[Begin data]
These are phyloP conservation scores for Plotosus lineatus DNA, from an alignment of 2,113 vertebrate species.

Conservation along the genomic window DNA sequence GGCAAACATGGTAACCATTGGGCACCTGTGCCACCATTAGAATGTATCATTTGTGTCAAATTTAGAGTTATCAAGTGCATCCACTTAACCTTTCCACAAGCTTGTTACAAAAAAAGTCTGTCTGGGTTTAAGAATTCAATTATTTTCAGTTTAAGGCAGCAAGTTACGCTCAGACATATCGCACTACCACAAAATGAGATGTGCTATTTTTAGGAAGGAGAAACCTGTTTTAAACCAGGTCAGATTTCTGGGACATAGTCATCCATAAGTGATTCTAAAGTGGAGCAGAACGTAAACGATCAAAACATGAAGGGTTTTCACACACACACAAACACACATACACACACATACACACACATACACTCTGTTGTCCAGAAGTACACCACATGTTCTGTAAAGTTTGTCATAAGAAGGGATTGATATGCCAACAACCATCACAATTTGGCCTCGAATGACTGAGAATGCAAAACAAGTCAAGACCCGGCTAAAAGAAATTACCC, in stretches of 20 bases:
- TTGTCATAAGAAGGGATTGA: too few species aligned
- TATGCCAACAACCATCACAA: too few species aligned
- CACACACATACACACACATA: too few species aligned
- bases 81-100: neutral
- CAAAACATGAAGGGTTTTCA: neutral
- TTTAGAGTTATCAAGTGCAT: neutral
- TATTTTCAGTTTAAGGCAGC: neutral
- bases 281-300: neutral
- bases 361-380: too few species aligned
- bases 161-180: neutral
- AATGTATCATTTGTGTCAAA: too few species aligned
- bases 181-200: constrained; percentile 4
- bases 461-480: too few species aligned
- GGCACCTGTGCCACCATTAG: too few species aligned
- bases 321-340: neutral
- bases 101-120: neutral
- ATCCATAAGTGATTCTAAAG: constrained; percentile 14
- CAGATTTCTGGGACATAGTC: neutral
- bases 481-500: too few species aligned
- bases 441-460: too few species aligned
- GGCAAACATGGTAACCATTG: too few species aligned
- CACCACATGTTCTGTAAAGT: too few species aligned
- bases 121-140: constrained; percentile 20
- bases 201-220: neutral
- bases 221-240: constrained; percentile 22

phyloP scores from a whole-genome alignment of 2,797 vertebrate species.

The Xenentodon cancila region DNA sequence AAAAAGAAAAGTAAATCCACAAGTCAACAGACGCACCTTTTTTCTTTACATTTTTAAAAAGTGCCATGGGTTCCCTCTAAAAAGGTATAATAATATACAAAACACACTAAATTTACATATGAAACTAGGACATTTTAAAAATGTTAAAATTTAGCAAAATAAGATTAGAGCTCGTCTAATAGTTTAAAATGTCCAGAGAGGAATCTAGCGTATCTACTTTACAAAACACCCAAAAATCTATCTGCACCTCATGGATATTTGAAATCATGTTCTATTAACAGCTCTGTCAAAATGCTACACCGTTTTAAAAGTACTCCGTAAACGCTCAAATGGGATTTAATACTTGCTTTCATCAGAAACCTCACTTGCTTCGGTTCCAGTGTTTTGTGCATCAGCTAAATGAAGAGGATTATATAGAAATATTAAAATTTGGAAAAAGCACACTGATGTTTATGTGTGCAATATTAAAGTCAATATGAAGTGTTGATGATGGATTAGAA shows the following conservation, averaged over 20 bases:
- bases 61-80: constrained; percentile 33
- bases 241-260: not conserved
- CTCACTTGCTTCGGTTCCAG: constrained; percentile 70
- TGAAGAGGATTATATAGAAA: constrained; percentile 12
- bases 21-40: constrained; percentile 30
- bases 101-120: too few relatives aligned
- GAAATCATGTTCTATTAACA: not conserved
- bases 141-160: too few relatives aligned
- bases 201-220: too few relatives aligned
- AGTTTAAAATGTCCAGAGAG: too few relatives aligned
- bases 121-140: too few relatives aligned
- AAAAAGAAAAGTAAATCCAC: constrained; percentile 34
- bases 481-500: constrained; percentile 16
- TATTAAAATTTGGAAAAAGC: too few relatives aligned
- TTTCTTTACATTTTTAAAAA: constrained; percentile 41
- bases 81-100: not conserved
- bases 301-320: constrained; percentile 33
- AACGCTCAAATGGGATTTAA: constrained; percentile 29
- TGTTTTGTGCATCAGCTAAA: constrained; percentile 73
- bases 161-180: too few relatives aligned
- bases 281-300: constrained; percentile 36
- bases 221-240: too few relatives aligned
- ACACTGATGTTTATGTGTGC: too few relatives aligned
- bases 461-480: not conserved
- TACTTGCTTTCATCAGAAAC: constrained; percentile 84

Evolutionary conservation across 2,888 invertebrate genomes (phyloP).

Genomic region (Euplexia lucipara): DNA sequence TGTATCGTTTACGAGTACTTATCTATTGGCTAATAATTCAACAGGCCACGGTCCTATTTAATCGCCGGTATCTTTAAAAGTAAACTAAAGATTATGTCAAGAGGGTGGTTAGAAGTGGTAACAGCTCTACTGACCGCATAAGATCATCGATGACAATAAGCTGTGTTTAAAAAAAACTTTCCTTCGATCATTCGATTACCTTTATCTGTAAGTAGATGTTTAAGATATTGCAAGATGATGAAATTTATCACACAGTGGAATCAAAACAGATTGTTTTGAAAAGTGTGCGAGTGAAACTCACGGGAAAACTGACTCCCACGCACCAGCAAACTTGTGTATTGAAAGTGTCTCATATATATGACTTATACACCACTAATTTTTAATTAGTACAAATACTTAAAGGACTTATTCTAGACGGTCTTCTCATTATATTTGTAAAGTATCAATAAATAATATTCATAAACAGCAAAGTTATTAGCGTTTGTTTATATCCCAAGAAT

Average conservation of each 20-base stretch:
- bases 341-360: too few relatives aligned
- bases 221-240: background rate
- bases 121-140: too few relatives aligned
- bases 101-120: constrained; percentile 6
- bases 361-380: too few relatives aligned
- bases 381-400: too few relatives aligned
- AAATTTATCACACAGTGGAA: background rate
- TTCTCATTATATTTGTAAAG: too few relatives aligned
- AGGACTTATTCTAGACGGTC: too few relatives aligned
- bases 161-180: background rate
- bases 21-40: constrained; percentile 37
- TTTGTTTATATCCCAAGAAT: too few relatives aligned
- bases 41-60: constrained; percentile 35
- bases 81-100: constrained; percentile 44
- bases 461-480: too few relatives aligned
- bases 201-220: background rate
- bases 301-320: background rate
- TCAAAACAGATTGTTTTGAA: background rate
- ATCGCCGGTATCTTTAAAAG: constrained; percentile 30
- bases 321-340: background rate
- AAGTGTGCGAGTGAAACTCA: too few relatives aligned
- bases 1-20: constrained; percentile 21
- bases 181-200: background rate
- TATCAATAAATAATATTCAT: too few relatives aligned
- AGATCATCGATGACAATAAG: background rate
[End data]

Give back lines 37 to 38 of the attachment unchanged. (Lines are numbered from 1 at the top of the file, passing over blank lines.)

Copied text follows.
- bases 141-160: too few relatives aligned
- bases 201-220: too few relatives aligned